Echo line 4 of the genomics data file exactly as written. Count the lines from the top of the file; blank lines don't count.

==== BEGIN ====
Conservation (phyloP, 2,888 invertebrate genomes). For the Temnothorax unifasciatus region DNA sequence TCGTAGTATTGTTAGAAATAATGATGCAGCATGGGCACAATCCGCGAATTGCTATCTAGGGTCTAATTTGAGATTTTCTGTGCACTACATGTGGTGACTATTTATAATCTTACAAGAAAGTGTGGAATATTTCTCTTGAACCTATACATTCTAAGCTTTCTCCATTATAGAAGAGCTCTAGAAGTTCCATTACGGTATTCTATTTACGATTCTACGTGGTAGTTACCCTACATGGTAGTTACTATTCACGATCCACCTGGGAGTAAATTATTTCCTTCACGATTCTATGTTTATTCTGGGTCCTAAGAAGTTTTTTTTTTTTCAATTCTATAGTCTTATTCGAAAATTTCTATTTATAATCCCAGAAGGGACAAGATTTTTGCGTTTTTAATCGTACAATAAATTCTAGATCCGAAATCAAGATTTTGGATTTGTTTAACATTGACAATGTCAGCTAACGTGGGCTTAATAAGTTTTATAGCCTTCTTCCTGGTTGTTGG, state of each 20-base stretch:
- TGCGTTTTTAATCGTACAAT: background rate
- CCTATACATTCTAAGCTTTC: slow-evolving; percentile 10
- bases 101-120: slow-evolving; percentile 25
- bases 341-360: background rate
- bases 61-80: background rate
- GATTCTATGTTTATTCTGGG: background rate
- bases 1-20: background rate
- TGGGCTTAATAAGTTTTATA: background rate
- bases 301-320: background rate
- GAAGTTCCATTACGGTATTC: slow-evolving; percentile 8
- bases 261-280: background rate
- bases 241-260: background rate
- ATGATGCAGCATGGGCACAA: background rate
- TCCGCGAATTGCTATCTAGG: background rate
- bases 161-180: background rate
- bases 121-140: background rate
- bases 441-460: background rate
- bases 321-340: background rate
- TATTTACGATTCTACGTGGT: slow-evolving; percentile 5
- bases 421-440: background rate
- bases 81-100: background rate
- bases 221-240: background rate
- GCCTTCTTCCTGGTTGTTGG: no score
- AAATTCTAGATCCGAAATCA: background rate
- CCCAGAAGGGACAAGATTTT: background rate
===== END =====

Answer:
- bases 101-120: slow-evolving; percentile 25